Madrid – With a hat trick that made him the first player to score 100 Champions League goals, Cristiano Ronaldo led Real Madrid to a 4-2 win over 10-man Bayern Munich after extra time on Tuesday and put the defending champions back in the semifinals.
Ronaldo scored once in regulation and twice in extra time, while Marco Asensio also netted late for Madrid, which advanced 6-3 on aggregate after a 2-1 first leg win in Germany.
“In the big moments, Ronaldo always comes through,” Madrid coach Zinedine Zidane said. “He scored five times in these two games, what else can I say?”
Ronaldo had scored both goals for Madrid in the first leg, when he became the first player to reach 100 goals in European club competition.
Bayern played a man down from the 84th minute after Arturo Vidal picked up his second yellow card of the night for a foul on Asensio.
“We deserved more,” said Bayern coach Carlo Ancelotti, who complained about the refereeing. “The calls made by the referee hurt us a lot. The second yellow for Arturo should not have been a card, and Ronaldo had two goals when he was offside.”
Ronaldo appeared to be in front of the defenders, and just offside, for his first goal in extra time.
Vidal appeared to mainly get the ball in his challenge on Asensio, although he could have received a second yellow earlier for a foul on Casemiro.
After Robert Lewandowski had scored a 53rd minute penalty for Bayern, an own-goal by Madrid defender Sergio Ramos in the 78th had given the German side a 2-1 lead in regulation time, and sent the game into extra time.
The victory at the Santiago Bernabeu Stadium put Madrid into the semifinals for the seventh straight season and kept alive its hopes of becoming the first team to retain the Champions League title since the competition’s new format was created in 1992.
Madrid defeated city rival Atletico Madrid in the final both in 2014 and 2016.
Atletico also made it to the semifinals by eliminating Leicester 2-1 on aggregate after a 1-1 draw in Tuesday’s other quarterfinal, second-leg match.
Once Atletico grabbed an away goal through Saul Niguez’s first-half header, any hopes of the English champions extending their debut in Europe’s elite competition seemed to be completely extinguished.
Especially since Atletico was looking technically superior, attacking with greater skill and potency and outplaying the European novices.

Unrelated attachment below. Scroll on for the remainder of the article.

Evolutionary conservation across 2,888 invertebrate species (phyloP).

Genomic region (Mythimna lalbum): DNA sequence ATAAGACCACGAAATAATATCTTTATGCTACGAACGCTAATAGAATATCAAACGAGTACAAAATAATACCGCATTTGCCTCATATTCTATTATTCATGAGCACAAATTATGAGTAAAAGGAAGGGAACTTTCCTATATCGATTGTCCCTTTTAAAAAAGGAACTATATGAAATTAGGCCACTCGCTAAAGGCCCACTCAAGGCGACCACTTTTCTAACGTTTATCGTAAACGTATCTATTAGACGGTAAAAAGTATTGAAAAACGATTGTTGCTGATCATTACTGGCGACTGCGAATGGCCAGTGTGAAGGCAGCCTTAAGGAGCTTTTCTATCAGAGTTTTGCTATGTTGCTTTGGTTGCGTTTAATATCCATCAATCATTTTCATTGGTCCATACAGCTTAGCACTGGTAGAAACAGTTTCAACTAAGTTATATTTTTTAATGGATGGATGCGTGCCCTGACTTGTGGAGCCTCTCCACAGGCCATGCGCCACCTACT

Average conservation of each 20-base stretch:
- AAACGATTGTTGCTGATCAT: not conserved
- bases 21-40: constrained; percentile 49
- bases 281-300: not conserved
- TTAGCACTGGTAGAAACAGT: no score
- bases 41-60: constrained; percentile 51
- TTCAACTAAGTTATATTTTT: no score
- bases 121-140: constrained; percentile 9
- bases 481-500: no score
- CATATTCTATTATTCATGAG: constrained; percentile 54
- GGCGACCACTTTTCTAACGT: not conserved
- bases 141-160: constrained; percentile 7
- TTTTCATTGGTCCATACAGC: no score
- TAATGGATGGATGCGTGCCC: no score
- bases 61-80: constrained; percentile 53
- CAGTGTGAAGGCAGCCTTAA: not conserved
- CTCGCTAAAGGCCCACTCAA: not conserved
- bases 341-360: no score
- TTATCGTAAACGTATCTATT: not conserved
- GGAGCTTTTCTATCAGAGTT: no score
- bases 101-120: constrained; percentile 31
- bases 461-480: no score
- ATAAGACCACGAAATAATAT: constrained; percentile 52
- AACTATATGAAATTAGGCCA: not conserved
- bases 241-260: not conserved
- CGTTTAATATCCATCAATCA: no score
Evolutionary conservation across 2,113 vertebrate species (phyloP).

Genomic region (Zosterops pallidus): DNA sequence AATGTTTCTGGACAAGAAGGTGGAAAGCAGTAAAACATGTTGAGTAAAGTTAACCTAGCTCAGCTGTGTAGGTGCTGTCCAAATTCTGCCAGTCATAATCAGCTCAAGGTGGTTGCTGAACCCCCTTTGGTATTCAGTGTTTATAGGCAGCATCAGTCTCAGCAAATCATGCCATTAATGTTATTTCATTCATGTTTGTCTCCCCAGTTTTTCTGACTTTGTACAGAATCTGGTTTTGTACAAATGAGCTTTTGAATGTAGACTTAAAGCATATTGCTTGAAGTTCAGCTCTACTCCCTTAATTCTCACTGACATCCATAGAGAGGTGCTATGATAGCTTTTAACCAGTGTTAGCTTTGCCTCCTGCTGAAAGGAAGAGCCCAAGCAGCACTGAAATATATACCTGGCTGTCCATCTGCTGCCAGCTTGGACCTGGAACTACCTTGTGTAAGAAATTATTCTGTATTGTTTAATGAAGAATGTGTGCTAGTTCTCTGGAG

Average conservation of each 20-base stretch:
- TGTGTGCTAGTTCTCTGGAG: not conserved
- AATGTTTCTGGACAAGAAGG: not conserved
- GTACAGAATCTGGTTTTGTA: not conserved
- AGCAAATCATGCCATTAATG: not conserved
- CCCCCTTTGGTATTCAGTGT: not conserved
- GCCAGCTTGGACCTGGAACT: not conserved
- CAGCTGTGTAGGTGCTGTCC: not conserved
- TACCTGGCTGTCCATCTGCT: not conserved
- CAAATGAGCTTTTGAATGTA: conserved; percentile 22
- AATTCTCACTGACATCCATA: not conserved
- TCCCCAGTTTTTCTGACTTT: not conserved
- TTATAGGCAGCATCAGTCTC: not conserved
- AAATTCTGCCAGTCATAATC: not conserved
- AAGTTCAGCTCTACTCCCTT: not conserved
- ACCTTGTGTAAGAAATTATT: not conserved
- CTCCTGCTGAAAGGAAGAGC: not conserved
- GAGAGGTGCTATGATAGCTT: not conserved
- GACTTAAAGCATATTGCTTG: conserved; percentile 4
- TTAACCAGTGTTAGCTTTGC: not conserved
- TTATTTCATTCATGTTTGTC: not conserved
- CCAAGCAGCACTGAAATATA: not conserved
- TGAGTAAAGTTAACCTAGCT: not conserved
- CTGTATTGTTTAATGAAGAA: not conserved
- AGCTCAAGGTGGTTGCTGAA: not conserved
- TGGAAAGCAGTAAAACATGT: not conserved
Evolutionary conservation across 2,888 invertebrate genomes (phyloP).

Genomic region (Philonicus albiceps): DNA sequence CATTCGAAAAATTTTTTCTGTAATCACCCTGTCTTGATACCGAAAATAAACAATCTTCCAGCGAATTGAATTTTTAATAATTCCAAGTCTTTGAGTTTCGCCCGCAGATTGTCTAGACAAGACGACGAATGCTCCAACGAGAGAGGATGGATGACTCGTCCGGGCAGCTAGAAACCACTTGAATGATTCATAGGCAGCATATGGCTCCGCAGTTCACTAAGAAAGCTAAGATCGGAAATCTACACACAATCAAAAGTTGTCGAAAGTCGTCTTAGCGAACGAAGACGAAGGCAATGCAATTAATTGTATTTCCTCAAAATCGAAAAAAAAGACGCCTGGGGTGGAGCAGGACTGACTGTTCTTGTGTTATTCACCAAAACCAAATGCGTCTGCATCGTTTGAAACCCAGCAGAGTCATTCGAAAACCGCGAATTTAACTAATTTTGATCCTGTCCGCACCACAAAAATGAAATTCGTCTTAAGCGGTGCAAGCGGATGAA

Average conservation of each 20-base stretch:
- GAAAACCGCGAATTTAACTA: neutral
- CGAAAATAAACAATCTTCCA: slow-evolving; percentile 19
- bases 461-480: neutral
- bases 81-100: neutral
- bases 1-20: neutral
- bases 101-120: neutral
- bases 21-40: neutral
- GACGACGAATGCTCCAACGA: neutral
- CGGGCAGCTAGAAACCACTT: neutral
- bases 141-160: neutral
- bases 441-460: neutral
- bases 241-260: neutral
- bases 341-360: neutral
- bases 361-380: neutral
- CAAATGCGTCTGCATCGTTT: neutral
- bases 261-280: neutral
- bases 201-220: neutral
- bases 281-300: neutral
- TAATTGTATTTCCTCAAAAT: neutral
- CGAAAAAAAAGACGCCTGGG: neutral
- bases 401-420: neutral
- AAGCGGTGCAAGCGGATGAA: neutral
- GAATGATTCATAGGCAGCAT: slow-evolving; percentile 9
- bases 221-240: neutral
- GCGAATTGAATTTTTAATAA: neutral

And yet the spirit that powered Leicester to a remarkable Premier League title triumph returned in the second half as a tactical switch by caretaker manager Craig Shakespeare from 4-4-2 to 3-5-2 put Leicester firmly back in the game. The subdued atmosphere was lifted by Jamie Vardy’s 61st-minute strike, but leveling the score on a chilly central England night wasn’t sufficient.
A defense as sturdy as Atletico’s wasn’t going to allow Leicester to score the two goals it still required to go through as a succession of shots were intercepted.
“We were definitely in the ascendancy,” Vardy said. “We brought Leo (Leonardo Ulloa at halftime) on to cause an aerial threat and it started paying dividends for us. They are probably used to playing teams who keep possession more, so we were going direct.”
The tactic certainly made life difficult for Atletico.
“It was almost a pleasure to compete against them,” Atletico coach Diego Simeone said through a translator. “They never gave up for one minute. They didn’t let their heads drop. We lived in fear all night.”
Bayern, the 2013 Champions League winner, had made it at least to the semifinals for the last five seasons.
“We played a lot of difficult matches this season, but this one was the most difficult one,” Zidane said. “In the end, over the two legs, we deserved to go through.”
The opening 45 minutes were balanced between the two sides, but Bayern was dominant after halftime as it pressed forward, trying to overturn the first-leg deficit.
“The team was courageous,” Bayern defender Philipp Lahm said. “It hurts to go out in extra time, but we were a man down for over an hour across the tie. I think the team deserved to go through.”
Leicester, England’s last Champions League representative, went out with a fight exactly eight years to the day since the club began its dazzling ascent by clinching the third-tier title, with the exhausted players collapsing the turf at the final whistle after pressing with grit and directness.
Leicester, which is 12th in the Premier League and not sure of survival, now faces up to the reality that it could be many years before the team can contemplate a return to the Champions League. Atletico will focus on trying to land the prize the keeps eluding Simeone. It was a finalist in both 2014 and 2016 but beaten by Real Madrid on both occasion, while a constant contender for the Spanish title.
“I wanted to make life hard for every team we played,” said Simeone, who has been in charge since 2011. “It’s satisfying now to say we are a competitive outfit.”